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Aging Onwards and Upwards

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Aging Onwards and Upwards

Diane Flynn shares an article and a few surprising facts on ageism.

I had the opportunity to speak at the Ageist Conference last week in LA, a first-of-its-kind symposium to examine the economic and social impact of the modern 50+ demographic. What a dynamic, energized, well-connected community of people who want to change the world and live with purpose.

First, some facts about this market that shocked me. Did you know:

Women over 55 are the fastest growing age/gender workforce category.  (Bureau of Labor Statistics)

Participation by men over 55 in the workforce is expected to decline by 3% in the next 10 years. (Bureau of Labor Statistics)

74% of those over 65 plan to work, versus 14% in 1995. (Gallup Poll 2017)

There are now more people over 65 than under 5 worldwide, making the aging population the #1 biggest economic opportunity. (And women are the primary consumers in many categories)

People 50-plus will continue to grow over the next decade to the tune of 19 million, vs. a growth of only 6 million for the 18-49 population.

This means companies better take notice, both because their workforce will be older and because this demographic represents a huge market opportunity.

Following are my 7 favorite insights from the speakers:

1) Don’t just design FOR us. Design WITH us. Paul Irving, Chairman of the Milken Center for the Future of Aging, emphasized the importance of human-centered design, and that designing the best products and services for this older generation absolutely MUST include the end-users in the process.

2) People with a sense of purpose live 7.5 years longer. Purpose has more impact than any other intervention, like working out, vitamins, or healthy eating. In my coaching practice, I find that most people over 50 struggle to find purpose. I believe it’s why many women start their own entrepreneurial ventures, which provide meaning, flexibility, and social impact.

3) If you’re 50, you may only be half-way through your adult life. Best-selling author Chip Conley had this realization as he joined the Airbnb executive team at 52. Since then, he has adopted new sports and adventures, in addition to founding the Modern Elder Academy in Baja where all ages can celebrate life with like-minded life-long learners. I am looking forward to co-hosting a women’s week there in January for those seeking reinvention.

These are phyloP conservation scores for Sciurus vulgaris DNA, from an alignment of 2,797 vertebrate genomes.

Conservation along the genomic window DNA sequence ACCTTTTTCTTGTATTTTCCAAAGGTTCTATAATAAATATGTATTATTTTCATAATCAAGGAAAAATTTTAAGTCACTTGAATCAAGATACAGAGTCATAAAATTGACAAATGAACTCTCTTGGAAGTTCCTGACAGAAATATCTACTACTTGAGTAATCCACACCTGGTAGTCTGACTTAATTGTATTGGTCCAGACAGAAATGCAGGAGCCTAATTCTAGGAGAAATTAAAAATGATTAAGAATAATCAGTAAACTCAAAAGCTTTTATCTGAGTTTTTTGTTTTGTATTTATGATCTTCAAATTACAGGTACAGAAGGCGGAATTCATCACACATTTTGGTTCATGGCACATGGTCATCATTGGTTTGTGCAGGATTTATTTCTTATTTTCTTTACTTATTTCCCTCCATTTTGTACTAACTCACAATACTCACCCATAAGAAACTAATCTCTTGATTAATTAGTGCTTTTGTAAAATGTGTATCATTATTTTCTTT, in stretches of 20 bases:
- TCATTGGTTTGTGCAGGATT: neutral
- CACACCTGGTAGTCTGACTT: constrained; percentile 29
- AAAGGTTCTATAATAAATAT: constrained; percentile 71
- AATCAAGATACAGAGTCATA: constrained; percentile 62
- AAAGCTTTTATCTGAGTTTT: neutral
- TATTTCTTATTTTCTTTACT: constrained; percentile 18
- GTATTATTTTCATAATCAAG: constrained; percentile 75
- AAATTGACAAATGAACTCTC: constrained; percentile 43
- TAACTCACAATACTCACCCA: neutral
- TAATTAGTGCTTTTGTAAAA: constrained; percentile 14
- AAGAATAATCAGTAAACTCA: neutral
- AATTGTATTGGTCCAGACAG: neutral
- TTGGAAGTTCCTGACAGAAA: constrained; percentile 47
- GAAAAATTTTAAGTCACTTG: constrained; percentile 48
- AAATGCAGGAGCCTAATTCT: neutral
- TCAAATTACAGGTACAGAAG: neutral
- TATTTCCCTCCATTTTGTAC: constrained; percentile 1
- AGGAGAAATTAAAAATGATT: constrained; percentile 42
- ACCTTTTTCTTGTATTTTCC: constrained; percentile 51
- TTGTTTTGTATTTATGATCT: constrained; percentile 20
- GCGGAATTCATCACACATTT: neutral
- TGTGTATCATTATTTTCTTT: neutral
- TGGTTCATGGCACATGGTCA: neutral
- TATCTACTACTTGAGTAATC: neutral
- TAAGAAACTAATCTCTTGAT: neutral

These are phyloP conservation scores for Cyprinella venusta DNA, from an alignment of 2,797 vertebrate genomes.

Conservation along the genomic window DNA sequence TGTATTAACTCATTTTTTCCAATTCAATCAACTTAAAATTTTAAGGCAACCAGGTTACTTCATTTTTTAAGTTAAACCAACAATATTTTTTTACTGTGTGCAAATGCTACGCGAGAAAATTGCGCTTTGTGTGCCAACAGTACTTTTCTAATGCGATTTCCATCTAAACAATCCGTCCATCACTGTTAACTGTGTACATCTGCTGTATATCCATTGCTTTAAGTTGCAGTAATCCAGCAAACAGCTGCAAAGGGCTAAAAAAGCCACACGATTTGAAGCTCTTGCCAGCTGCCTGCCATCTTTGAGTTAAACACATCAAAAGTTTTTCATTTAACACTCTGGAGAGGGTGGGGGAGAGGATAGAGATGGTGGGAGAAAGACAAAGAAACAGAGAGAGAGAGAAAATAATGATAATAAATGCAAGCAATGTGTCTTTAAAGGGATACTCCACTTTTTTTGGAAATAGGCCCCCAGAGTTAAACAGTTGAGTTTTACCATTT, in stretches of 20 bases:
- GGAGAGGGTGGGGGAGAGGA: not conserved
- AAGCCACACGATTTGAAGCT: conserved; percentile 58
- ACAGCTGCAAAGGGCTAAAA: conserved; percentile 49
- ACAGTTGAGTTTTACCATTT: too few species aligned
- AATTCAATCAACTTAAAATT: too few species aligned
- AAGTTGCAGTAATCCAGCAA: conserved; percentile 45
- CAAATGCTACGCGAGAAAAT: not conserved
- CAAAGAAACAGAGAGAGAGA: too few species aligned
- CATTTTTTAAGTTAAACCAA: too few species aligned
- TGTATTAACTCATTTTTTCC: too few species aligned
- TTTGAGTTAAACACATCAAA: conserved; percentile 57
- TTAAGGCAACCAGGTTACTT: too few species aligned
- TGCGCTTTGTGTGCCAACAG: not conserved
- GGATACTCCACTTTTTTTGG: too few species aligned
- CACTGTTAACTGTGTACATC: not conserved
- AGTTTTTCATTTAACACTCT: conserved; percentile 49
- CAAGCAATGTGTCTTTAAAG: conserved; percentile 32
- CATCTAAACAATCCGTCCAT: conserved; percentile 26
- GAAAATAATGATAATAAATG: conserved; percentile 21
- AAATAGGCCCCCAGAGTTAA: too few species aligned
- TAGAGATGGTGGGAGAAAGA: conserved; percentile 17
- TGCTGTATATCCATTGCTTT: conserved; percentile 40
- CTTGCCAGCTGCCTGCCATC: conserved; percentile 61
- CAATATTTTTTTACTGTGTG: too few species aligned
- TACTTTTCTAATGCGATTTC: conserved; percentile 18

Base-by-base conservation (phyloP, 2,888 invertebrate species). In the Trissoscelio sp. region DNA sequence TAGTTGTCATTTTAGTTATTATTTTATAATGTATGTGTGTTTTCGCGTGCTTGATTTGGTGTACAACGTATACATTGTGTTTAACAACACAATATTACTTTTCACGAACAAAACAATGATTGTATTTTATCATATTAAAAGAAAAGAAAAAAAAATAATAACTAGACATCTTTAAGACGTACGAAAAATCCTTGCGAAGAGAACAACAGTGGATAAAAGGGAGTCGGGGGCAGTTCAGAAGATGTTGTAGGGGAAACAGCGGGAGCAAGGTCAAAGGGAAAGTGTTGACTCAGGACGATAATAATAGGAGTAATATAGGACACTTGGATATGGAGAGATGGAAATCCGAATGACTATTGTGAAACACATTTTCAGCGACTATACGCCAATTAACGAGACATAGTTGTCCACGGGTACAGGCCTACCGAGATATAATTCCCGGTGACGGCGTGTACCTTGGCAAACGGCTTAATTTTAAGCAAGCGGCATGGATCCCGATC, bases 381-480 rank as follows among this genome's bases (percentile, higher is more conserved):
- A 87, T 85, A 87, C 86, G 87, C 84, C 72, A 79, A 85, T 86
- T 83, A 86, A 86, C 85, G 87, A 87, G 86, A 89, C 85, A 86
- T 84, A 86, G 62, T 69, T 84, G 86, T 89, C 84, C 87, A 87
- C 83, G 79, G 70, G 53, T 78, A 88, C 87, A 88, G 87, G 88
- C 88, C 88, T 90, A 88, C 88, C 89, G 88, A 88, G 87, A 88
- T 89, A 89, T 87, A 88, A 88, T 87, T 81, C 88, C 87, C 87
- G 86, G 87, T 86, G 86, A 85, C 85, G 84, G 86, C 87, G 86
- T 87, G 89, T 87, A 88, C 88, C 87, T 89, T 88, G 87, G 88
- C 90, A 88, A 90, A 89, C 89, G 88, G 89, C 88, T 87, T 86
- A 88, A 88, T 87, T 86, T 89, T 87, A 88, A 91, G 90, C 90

4) We must move from reverence to relevance, and relevance is equal parts wisdom and curiosity – Chip Conley’s guidance on how to work with those half your age. Relevance is earned by staying nimble and continually learning and growing.

5) Be a peer of whomever you are with. This advice from Norman Lear at 95, who took up a new hobby every 2 years, is profound. Most people feel decades younger than they look, so connecting with multiple generations may be easier than you think.

6) Change INvisible to IMvisible. Those over 50 often feel invisible, whether it’s being ignored by the media, advertisers, or the hiring manager. We all need to change that. A fellow panelist proudly displayed her beautiful long gray hair and said her mission is to change the narrative around appearance. Chip says that when we’re curious and passionate, the wrinkles fall away. We all have a responsibility to make ourselves relevant and visible, and each of us can do our part to shape the way this growing demographic is viewed.

 

Key points include:

  • The power of purpose
  • Pursuing relevance
  • Bridging the age gap

 

Read the full article, 7 Insights on Agesim That May Surprise You, on LinkedIn.